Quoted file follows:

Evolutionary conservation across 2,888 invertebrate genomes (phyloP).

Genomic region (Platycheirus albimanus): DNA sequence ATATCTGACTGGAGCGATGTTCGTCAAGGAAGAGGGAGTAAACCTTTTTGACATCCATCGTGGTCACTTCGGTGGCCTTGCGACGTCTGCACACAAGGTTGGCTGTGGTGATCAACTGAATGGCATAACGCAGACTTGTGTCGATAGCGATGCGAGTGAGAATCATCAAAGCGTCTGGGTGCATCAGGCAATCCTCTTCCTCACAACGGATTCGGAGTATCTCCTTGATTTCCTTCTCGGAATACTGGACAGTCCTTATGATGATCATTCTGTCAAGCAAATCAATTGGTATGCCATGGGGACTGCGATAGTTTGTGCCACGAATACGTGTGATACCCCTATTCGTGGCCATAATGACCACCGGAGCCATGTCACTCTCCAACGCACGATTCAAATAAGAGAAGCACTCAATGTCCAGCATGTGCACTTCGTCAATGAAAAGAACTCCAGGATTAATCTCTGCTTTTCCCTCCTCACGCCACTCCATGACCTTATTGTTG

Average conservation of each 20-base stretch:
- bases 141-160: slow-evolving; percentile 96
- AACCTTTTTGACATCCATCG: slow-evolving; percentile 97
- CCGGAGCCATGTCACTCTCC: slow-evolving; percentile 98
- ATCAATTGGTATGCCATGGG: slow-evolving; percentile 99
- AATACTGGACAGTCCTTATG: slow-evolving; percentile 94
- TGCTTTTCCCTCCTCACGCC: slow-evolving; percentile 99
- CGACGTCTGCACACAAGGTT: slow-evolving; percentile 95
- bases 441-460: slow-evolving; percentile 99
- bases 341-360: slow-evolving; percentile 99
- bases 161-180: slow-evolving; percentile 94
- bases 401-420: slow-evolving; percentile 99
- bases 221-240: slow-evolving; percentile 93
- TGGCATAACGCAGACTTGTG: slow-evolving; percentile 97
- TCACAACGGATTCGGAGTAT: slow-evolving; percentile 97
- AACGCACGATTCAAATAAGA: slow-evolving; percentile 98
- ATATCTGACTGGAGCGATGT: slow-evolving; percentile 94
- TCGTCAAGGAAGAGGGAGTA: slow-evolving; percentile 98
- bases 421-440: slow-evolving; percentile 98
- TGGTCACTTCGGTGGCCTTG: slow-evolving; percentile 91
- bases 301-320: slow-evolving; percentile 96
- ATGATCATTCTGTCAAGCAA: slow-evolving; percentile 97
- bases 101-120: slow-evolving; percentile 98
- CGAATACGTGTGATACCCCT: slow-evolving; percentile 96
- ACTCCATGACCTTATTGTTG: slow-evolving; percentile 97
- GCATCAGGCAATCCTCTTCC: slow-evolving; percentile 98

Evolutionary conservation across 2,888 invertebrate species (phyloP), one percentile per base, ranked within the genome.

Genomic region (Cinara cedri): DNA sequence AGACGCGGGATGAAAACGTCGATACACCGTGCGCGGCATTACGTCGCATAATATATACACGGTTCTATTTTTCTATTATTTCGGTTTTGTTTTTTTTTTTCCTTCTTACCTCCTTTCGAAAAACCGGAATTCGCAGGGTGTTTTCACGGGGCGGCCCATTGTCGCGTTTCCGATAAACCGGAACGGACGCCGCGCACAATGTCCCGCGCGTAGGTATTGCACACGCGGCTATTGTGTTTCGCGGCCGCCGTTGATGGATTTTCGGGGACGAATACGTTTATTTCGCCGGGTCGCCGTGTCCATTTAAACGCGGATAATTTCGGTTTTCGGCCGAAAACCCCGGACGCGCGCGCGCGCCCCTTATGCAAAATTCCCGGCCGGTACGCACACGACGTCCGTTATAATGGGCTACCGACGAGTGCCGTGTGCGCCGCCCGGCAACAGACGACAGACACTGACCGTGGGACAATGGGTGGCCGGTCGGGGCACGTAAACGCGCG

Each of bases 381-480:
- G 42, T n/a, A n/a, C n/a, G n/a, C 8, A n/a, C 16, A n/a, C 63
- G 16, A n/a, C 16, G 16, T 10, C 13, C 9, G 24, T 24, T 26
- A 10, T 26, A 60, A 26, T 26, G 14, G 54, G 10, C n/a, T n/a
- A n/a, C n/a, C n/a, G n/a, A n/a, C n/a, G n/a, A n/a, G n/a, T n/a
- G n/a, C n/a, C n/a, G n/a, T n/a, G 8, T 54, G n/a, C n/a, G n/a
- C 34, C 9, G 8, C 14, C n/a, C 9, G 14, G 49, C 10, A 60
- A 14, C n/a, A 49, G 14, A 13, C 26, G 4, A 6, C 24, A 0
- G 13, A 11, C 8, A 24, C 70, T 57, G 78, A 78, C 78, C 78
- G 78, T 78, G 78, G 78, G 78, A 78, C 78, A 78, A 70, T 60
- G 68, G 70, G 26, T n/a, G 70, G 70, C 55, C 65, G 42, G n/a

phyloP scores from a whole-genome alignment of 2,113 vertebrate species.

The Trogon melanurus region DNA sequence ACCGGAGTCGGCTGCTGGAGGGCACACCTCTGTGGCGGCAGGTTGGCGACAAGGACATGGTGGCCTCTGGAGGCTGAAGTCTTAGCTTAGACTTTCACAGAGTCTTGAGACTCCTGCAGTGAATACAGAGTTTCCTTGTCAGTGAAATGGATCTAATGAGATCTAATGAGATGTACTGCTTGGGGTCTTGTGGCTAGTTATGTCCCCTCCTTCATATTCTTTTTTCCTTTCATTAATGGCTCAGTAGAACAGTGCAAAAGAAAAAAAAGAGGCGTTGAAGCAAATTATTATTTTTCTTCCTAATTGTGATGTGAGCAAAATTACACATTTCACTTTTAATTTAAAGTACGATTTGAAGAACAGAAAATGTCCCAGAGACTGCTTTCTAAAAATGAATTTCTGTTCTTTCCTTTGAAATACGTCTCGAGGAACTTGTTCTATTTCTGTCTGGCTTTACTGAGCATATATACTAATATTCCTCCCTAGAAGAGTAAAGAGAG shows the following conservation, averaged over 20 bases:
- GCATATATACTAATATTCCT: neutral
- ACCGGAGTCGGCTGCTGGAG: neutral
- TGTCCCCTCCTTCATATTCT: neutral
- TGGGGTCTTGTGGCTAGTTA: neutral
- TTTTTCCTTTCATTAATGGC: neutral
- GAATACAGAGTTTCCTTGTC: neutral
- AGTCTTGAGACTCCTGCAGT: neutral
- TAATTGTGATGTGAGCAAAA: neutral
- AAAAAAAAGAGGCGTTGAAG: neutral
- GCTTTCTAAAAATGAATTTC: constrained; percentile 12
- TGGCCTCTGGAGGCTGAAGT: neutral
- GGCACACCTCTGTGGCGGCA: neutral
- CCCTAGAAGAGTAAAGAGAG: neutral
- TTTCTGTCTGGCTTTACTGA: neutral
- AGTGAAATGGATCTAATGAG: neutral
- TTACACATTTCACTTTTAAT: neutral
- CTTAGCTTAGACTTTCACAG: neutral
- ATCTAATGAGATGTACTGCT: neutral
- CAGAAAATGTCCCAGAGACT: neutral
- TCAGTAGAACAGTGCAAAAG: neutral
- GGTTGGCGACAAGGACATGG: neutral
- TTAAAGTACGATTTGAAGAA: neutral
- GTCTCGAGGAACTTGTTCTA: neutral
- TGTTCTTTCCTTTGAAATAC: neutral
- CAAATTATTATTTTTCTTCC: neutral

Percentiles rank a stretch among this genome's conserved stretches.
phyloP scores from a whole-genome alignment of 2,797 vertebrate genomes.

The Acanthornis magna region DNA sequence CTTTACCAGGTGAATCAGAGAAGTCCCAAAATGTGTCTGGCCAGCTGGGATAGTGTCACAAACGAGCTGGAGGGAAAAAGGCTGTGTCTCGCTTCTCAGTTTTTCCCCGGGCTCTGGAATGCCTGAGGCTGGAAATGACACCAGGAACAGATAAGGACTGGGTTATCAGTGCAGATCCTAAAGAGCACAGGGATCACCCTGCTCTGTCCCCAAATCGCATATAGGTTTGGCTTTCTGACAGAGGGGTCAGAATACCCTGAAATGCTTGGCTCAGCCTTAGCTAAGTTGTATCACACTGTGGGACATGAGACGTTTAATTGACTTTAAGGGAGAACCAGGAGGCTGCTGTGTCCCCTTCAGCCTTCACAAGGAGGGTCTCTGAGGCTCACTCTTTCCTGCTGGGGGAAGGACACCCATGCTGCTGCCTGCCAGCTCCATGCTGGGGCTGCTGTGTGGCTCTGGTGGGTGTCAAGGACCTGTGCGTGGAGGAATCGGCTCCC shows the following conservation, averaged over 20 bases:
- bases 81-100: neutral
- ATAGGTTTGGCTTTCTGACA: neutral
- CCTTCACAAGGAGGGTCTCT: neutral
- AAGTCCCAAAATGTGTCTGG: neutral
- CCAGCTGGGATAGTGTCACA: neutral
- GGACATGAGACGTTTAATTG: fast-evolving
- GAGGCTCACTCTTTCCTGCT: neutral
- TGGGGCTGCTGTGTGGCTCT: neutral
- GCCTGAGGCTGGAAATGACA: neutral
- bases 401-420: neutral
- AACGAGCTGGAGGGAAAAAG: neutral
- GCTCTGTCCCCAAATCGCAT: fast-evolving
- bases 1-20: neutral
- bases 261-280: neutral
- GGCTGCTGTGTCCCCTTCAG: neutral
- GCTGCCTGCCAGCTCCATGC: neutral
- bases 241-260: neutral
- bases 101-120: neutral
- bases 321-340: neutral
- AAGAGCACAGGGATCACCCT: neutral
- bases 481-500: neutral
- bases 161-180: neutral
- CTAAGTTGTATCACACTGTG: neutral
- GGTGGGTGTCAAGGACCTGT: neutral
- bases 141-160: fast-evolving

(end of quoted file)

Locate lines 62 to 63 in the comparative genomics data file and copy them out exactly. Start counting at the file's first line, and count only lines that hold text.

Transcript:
- CAGAAAATGTCCCAGAGACT: neutral
- TCAGTAGAACAGTGCAAAAG: neutral